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Archive for Friday, March 2, 2001

Pentagon admits Iraq missiles went astray

March 2, 2001

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— Defense Secretary Donald H. Rumsfeld said Thursday that last week's airstrike on Iraq accomplished its goal, but admitted what the Pentagon previously had been unwilling to say publicly: Navy bombs used in the attack performed much worse than expected.

Two dozen U.S. and British jets attacked air defense sites around Baghdad on Feb. 16. The Pentagon has said it acted because Iraq had been improving its ability to target _ and potentially shoot down _ pilots patrolling the "no-fly" zone over southern Iraq.

Not all of the U.S. and British missiles aimed at Baghdad-area
radar sites hit their targets, the Pentagon said Thursday. In fact,
officials said that as many as 20 missiles fired at Saddam
Hussein's military installations missed.

Not all of the U.S. and British missiles aimed at Baghdad-area radar sites hit their targets, the Pentagon said Thursday. In fact, officials said that as many as 20 missiles fired at Saddam Hussein's military installations missed.

"Our interest was in addressing the question of the safety of the coalition pilots that are flying those missions," Rumsfeld said. "There's no question but that their safety is better today than it was before."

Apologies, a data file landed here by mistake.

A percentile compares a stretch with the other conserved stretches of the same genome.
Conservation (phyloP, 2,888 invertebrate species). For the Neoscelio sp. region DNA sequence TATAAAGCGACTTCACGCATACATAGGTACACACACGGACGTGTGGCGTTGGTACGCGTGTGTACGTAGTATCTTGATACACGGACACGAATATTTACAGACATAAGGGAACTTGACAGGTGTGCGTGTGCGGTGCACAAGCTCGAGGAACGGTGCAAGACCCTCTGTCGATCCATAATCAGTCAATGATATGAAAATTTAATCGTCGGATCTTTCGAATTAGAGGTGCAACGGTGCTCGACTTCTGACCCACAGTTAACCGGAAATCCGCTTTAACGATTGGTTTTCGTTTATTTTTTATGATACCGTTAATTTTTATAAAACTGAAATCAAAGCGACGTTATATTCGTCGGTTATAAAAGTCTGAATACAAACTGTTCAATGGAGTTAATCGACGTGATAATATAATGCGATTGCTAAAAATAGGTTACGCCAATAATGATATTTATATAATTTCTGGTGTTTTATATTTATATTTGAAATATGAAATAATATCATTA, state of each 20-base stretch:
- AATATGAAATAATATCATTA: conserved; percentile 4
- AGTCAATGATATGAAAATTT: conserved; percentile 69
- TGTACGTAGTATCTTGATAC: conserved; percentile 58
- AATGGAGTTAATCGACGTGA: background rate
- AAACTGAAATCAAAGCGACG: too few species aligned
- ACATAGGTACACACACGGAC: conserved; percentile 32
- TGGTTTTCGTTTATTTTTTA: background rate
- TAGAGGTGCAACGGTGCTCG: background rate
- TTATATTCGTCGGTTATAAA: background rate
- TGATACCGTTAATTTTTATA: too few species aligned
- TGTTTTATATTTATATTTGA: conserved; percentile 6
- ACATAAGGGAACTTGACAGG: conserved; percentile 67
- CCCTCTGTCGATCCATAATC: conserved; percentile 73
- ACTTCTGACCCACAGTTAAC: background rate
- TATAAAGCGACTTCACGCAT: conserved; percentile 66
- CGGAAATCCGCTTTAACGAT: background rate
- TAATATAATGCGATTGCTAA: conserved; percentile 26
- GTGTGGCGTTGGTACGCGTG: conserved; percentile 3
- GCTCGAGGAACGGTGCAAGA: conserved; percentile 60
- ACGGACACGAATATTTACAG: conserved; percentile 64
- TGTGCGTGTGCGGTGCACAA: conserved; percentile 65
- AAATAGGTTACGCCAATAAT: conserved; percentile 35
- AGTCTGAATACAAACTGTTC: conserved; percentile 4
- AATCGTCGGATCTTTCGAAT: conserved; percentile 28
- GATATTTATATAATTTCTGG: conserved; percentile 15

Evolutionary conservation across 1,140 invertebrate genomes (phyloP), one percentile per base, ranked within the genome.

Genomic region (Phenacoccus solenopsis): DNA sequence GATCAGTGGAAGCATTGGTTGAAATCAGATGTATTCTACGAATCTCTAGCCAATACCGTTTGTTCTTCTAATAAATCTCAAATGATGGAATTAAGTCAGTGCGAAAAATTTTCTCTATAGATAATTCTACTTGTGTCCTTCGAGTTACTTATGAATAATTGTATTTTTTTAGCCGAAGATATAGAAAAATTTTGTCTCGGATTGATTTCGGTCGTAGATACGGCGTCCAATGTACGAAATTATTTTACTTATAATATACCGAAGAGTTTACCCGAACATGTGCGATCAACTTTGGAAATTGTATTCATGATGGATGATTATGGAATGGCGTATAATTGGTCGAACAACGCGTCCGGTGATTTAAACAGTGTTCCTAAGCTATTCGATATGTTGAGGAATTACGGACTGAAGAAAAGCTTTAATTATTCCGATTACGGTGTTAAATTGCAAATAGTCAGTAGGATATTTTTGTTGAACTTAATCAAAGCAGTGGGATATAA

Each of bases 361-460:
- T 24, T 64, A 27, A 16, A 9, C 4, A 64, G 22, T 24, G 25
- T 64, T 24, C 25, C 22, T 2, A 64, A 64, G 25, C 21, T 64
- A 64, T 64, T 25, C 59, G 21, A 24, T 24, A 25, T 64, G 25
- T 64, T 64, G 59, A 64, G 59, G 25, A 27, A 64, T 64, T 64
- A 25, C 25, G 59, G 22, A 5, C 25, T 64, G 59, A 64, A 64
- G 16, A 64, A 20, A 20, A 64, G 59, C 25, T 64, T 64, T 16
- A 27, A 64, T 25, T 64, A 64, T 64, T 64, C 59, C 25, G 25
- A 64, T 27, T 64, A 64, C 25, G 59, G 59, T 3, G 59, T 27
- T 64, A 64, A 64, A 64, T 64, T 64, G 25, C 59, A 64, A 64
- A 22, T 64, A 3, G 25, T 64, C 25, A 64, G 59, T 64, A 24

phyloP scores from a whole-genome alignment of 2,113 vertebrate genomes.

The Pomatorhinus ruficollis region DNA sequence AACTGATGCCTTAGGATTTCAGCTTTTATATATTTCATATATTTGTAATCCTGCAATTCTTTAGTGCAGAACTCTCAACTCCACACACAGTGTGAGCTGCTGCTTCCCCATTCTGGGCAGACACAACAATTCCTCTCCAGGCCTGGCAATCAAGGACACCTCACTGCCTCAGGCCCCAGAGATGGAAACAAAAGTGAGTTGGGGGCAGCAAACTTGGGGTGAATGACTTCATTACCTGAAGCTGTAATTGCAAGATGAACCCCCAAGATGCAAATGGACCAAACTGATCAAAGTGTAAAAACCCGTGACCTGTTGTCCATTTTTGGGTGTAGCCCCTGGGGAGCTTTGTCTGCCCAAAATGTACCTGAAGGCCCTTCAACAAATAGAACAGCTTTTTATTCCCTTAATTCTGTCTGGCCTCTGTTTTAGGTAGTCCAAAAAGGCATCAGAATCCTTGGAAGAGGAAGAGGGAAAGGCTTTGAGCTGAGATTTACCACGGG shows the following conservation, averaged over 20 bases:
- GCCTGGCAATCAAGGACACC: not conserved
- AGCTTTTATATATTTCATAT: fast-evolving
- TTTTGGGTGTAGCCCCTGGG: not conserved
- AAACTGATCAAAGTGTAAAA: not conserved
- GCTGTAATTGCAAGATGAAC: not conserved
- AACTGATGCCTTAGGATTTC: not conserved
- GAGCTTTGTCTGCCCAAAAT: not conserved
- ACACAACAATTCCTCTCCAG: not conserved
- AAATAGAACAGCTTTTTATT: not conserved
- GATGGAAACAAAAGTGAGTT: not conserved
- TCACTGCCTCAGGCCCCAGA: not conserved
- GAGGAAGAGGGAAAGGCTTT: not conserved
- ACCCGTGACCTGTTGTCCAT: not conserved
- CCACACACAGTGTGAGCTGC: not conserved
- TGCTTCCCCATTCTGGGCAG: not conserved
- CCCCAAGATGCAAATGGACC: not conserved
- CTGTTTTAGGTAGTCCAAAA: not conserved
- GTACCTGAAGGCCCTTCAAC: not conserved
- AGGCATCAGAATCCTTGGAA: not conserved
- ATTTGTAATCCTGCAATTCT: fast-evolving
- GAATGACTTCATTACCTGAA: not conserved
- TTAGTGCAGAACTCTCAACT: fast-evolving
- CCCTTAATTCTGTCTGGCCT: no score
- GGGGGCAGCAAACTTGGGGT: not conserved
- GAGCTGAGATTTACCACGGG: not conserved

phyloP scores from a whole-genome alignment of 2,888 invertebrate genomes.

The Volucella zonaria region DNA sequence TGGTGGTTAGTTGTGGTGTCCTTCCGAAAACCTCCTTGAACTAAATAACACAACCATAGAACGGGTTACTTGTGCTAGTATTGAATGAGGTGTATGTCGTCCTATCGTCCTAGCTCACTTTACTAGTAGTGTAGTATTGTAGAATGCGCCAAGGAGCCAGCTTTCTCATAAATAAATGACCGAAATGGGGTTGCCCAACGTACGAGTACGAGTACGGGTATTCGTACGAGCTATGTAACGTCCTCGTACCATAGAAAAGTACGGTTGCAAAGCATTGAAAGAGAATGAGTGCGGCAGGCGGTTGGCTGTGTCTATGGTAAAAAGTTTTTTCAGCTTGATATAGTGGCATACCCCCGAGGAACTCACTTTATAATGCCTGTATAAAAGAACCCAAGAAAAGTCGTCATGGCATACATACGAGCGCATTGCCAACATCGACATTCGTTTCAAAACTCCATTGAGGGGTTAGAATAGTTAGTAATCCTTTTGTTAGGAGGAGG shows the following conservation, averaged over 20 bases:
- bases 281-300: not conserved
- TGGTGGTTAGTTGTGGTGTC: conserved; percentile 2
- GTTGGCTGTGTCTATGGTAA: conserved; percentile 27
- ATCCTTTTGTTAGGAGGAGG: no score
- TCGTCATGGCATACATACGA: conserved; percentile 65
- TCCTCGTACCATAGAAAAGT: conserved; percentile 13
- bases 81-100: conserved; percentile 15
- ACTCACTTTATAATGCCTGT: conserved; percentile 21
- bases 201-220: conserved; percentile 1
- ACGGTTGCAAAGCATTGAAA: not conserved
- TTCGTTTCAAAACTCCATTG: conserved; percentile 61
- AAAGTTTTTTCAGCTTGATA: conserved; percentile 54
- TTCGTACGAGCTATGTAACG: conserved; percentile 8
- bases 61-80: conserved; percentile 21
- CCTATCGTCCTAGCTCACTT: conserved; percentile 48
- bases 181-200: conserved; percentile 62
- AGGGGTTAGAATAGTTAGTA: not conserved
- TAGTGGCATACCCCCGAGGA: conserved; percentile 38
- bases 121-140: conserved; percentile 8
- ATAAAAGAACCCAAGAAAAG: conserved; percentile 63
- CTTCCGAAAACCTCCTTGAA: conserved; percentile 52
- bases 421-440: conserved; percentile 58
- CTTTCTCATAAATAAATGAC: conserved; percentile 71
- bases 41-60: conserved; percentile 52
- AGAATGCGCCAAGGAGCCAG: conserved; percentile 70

The targets of last week's air strikes were about 20 radar installations and several facilities that provide command and control links between the radars and other elements of Iraq's integrated air defense.

Pentagon officials speaking on condition of anonymity have said that more than half of the Navy bombs used against the radars missed their intended impact points, although some of the radars were damaged.

The weapon in question is the AGM-154A, which first was used in January 1999. In last week's attack they were launched by Navy F/A-18 fighters.

Earlier this week, defense officials said the Navy concluded most of those weapons went astray because on-board sensors had too little time to adjust the bombs' flight path to account for heavy winds. The solution, they say, is to ensure the bomb levels out sooner upon approaching the target. The bomb needs to be in level flight for the sensor to correctly calculate the wind factor and allow for course corrections.

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